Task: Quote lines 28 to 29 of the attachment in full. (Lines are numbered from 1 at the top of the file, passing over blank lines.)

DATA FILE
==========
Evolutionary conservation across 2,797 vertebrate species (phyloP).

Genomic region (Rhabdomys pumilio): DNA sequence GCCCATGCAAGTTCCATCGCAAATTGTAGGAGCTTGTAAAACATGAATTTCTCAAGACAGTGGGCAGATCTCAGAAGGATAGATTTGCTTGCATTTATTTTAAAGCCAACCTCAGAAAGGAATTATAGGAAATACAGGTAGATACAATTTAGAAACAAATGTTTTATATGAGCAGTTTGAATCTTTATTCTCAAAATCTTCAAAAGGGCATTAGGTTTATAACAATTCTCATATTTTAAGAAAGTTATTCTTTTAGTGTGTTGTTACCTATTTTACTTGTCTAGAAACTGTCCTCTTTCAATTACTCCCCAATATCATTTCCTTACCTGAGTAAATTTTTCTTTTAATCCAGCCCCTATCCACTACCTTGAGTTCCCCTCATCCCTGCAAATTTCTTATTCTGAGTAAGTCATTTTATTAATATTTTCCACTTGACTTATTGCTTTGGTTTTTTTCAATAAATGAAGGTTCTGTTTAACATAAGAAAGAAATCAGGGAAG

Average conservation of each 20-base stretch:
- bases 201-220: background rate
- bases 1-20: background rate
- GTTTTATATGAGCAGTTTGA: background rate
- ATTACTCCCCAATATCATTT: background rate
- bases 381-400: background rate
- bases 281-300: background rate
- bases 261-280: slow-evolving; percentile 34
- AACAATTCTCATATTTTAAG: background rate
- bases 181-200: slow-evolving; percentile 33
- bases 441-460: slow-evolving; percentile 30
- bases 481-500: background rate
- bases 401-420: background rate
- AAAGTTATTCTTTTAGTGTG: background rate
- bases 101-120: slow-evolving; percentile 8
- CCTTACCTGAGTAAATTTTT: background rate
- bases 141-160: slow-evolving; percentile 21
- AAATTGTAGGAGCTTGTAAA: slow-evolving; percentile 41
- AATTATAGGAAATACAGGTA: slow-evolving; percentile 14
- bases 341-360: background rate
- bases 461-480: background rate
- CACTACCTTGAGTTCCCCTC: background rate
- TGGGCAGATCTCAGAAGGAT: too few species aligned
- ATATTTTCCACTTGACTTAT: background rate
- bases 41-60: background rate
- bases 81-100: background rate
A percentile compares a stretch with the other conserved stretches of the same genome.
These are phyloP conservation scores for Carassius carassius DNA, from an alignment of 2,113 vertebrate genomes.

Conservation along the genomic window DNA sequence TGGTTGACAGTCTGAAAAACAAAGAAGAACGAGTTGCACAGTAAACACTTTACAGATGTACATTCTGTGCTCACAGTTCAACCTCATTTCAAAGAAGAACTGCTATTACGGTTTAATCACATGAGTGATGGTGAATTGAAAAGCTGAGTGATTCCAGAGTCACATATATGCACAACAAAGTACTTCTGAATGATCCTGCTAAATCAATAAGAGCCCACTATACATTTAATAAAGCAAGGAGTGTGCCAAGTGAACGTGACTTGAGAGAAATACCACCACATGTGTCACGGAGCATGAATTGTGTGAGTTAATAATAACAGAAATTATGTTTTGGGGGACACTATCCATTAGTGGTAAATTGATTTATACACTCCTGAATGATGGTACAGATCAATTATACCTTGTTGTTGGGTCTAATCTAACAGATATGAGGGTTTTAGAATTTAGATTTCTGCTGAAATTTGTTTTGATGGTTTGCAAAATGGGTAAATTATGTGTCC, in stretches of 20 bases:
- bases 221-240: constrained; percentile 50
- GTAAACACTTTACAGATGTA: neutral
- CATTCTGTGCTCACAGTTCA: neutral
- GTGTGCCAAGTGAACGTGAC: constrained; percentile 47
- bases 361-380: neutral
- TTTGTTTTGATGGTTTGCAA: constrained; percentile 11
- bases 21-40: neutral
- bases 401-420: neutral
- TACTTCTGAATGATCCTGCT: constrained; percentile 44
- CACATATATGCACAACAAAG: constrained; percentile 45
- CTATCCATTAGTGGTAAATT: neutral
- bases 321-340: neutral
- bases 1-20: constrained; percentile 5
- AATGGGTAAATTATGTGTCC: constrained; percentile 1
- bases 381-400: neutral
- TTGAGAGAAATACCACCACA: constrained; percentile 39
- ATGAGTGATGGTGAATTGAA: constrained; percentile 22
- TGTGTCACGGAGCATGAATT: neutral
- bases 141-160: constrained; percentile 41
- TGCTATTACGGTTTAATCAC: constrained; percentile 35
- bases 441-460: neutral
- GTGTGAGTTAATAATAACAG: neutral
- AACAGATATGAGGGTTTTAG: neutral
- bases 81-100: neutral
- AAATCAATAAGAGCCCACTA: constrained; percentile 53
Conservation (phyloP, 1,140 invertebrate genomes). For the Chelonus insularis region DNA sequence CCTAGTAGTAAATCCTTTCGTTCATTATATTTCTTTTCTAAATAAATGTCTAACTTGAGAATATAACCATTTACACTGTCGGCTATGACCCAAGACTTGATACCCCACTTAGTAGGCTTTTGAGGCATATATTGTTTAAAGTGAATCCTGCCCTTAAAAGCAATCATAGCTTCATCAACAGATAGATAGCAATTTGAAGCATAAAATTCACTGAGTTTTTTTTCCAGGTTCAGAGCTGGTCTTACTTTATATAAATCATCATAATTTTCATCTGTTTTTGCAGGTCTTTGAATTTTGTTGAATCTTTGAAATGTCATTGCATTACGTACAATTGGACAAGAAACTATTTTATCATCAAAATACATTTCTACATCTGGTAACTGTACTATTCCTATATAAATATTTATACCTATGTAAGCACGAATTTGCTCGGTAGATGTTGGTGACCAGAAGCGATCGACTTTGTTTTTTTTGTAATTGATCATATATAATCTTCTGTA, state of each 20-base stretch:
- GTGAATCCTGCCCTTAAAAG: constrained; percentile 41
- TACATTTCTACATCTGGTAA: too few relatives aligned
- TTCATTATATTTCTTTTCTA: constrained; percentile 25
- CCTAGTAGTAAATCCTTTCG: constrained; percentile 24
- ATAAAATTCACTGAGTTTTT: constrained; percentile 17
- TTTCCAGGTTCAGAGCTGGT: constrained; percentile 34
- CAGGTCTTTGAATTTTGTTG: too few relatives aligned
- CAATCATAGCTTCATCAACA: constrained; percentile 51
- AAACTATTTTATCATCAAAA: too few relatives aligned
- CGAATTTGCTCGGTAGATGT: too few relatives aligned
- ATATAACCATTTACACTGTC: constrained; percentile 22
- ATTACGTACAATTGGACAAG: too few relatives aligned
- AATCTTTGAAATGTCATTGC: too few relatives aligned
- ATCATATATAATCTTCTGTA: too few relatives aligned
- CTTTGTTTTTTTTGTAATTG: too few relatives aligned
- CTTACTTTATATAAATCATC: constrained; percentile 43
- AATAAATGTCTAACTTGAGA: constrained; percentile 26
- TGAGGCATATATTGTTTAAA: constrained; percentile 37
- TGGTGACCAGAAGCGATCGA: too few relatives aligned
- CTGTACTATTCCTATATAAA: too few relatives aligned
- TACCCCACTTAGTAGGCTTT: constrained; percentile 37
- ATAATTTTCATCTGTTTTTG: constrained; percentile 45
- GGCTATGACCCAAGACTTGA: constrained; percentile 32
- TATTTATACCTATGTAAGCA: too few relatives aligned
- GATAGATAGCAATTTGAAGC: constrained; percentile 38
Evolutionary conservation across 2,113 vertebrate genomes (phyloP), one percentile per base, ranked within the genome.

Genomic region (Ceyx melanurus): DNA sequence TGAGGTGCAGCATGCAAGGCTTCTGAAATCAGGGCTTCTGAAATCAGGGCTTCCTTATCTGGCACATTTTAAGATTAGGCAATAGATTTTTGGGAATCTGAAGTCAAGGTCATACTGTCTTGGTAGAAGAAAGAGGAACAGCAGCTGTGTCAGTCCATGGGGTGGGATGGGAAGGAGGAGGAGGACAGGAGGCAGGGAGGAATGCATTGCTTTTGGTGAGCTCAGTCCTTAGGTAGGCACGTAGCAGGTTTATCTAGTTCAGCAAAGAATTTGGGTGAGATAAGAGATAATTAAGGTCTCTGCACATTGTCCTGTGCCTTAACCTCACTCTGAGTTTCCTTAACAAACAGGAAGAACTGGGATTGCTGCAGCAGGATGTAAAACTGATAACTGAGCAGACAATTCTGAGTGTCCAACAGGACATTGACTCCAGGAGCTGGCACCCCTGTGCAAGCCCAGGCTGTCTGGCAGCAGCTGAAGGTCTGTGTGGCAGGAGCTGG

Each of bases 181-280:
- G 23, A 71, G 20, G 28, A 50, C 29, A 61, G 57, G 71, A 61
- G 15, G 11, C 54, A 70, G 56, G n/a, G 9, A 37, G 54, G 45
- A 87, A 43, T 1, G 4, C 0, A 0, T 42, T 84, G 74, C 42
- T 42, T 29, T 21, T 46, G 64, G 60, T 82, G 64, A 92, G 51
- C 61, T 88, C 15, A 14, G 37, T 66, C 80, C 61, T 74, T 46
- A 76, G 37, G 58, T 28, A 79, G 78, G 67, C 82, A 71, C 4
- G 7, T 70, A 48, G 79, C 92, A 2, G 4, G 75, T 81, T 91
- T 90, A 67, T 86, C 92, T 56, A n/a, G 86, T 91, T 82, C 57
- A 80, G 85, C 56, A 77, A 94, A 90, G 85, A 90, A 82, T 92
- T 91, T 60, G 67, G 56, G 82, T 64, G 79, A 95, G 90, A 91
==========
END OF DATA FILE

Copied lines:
- bases 81-100: background rate
A percentile compares a stretch with the other conserved stretches of the same genome.